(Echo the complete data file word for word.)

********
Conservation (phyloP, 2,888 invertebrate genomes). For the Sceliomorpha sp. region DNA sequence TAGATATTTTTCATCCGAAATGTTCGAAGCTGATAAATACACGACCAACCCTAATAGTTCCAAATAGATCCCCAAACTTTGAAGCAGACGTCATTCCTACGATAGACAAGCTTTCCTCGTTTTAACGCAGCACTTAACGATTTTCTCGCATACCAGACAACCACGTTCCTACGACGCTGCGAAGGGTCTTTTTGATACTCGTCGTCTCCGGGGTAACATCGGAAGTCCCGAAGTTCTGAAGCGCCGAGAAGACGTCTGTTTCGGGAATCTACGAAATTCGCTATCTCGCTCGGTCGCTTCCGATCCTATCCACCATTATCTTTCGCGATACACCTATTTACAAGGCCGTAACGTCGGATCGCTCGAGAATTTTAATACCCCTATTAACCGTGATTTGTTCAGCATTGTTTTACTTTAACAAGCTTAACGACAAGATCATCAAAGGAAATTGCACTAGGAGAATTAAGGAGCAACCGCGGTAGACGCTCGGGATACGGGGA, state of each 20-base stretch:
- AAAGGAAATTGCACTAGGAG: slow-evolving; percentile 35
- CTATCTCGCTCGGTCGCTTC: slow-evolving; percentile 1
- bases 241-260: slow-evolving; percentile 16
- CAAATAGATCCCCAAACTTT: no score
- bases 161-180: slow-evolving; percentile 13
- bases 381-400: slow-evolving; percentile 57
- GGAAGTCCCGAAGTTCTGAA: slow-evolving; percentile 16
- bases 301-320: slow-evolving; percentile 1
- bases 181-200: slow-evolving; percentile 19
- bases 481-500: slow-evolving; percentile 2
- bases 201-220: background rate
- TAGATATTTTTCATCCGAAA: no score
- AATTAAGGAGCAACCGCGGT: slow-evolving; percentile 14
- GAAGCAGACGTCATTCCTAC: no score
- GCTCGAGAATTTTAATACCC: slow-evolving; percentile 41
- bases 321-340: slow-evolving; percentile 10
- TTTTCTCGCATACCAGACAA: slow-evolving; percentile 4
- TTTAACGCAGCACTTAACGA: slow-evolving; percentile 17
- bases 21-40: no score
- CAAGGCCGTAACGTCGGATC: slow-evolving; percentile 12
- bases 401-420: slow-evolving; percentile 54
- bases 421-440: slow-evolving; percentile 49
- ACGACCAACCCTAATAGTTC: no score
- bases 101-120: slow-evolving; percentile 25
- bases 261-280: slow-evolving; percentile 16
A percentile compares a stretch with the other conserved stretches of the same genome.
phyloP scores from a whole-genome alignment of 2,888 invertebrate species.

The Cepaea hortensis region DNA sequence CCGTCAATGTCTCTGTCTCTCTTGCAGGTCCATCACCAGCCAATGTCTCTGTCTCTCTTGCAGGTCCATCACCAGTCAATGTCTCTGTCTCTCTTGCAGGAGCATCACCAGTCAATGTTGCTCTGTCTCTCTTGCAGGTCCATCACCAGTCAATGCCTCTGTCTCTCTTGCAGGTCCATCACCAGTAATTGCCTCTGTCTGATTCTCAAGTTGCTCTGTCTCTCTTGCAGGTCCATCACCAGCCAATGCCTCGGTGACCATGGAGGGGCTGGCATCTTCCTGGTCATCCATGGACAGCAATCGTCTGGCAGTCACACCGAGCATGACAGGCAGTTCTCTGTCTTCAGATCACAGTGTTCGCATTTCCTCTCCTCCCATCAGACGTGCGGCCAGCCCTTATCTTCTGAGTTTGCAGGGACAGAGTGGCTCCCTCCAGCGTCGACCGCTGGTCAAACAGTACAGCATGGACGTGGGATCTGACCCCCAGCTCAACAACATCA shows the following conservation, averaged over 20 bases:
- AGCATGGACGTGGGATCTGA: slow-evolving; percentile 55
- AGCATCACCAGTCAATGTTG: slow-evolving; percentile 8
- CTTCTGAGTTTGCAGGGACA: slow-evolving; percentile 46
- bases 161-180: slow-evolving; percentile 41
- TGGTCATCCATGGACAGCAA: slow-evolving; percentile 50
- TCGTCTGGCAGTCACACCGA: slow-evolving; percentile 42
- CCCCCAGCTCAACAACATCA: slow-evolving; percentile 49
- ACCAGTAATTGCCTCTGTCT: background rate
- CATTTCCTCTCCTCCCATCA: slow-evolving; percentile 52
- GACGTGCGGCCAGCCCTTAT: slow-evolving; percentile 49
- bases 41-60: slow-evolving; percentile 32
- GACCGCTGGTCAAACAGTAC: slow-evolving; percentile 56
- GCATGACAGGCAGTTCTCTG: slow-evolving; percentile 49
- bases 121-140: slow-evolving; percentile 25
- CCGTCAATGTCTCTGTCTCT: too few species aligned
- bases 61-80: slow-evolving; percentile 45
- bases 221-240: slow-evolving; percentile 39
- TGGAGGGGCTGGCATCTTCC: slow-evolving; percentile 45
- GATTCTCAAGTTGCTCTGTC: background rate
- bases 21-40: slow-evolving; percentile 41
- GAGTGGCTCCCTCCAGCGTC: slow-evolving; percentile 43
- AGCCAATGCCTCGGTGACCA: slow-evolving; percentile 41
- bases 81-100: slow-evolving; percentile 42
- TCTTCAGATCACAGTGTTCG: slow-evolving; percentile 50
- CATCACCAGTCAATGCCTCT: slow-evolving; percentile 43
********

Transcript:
Conservation (phyloP, 2,888 invertebrate genomes). For the Sceliomorpha sp. region DNA sequence TAGATATTTTTCATCCGAAATGTTCGAAGCTGATAAATACACGACCAACCCTAATAGTTCCAAATAGATCCCCAAACTTTGAAGCAGACGTCATTCCTACGATAGACAAGCTTTCCTCGTTTTAACGCAGCACTTAACGATTTTCTCGCATACCAGACAACCACGTTCCTACGACGCTGCGAAGGGTCTTTTTGATACTCGTCGTCTCCGGGGTAACATCGGAAGTCCCGAAGTTCTGAAGCGCCGAGAAGACGTCTGTTTCGGGAATCTACGAAATTCGCTATCTCGCTCGGTCGCTTCCGATCCTATCCACCATTATCTTTCGCGATACACCTATTTACAAGGCCGTAACGTCGGATCGCTCGAGAATTTTAATACCCCTATTAACCGTGATTTGTTCAGCATTGTTTTACTTTAACAAGCTTAACGACAAGATCATCAAAGGAAATTGCACTAGGAGAATTAAGGAGCAACCGCGGTAGACGCTCGGGATACGGGGA, state of each 20-base stretch:
- AAAGGAAATTGCACTAGGAG: slow-evolving; percentile 35
- CTATCTCGCTCGGTCGCTTC: slow-evolving; percentile 1
- bases 241-260: slow-evolving; percentile 16
- CAAATAGATCCCCAAACTTT: no score
- bases 161-180: slow-evolving; percentile 13
- bases 381-400: slow-evolving; percentile 57
- GGAAGTCCCGAAGTTCTGAA: slow-evolving; percentile 16
- bases 301-320: slow-evolving; percentile 1
- bases 181-200: slow-evolving; percentile 19
- bases 481-500: slow-evolving; percentile 2
- bases 201-220: background rate
- TAGATATTTTTCATCCGAAA: no score
- AATTAAGGAGCAACCGCGGT: slow-evolving; percentile 14
- GAAGCAGACGTCATTCCTAC: no score
- GCTCGAGAATTTTAATACCC: slow-evolving; percentile 41
- bases 321-340: slow-evolving; percentile 10
- TTTTCTCGCATACCAGACAA: slow-evolving; percentile 4
- TTTAACGCAGCACTTAACGA: slow-evolving; percentile 17
- bases 21-40: no score
- CAAGGCCGTAACGTCGGATC: slow-evolving; percentile 12
- bases 401-420: slow-evolving; percentile 54
- bases 421-440: slow-evolving; percentile 49
- ACGACCAACCCTAATAGTTC: no score
- bases 101-120: slow-evolving; percentile 25
- bases 261-280: slow-evolving; percentile 16
A percentile compares a stretch with the other conserved stretches of the same genome.
phyloP scores from a whole-genome alignment of 2,888 invertebrate species.

The Cepaea hortensis region DNA sequence CCGTCAATGTCTCTGTCTCTCTTGCAGGTCCATCACCAGCCAATGTCTCTGTCTCTCTTGCAGGTCCATCACCAGTCAATGTCTCTGTCTCTCTTGCAGGAGCATCACCAGTCAATGTTGCTCTGTCTCTCTTGCAGGTCCATCACCAGTCAATGCCTCTGTCTCTCTTGCAGGTCCATCACCAGTAATTGCCTCTGTCTGATTCTCAAGTTGCTCTGTCTCTCTTGCAGGTCCATCACCAGCCAATGCCTCGGTGACCATGGAGGGGCTGGCATCTTCCTGGTCATCCATGGACAGCAATCGTCTGGCAGTCACACCGAGCATGACAGGCAGTTCTCTGTCTTCAGATCACAGTGTTCGCATTTCCTCTCCTCCCATCAGACGTGCGGCCAGCCCTTATCTTCTGAGTTTGCAGGGACAGAGTGGCTCCCTCCAGCGTCGACCGCTGGTCAAACAGTACAGCATGGACGTGGGATCTGACCCCCAGCTCAACAACATCA shows the following conservation, averaged over 20 bases:
- AGCATGGACGTGGGATCTGA: slow-evolving; percentile 55
- AGCATCACCAGTCAATGTTG: slow-evolving; percentile 8
- CTTCTGAGTTTGCAGGGACA: slow-evolving; percentile 46
- bases 161-180: slow-evolving; percentile 41
- TGGTCATCCATGGACAGCAA: slow-evolving; percentile 50
- TCGTCTGGCAGTCACACCGA: slow-evolving; percentile 42
- CCCCCAGCTCAACAACATCA: slow-evolving; percentile 49
- ACCAGTAATTGCCTCTGTCT: background rate
- CATTTCCTCTCCTCCCATCA: slow-evolving; percentile 52
- GACGTGCGGCCAGCCCTTAT: slow-evolving; percentile 49
- bases 41-60: slow-evolving; percentile 32
- GACCGCTGGTCAAACAGTAC: slow-evolving; percentile 56
- GCATGACAGGCAGTTCTCTG: slow-evolving; percentile 49
- bases 121-140: slow-evolving; percentile 25
- CCGTCAATGTCTCTGTCTCT: too few species aligned
- bases 61-80: slow-evolving; percentile 45
- bases 221-240: slow-evolving; percentile 39
- TGGAGGGGCTGGCATCTTCC: slow-evolving; percentile 45
- GATTCTCAAGTTGCTCTGTC: background rate
- bases 21-40: slow-evolving; percentile 41
- GAGTGGCTCCCTCCAGCGTC: slow-evolving; percentile 43
- AGCCAATGCCTCGGTGACCA: slow-evolving; percentile 41
- bases 81-100: slow-evolving; percentile 42
- TCTTCAGATCACAGTGTTCG: slow-evolving; percentile 50
- CATCACCAGTCAATGCCTCT: slow-evolving; percentile 43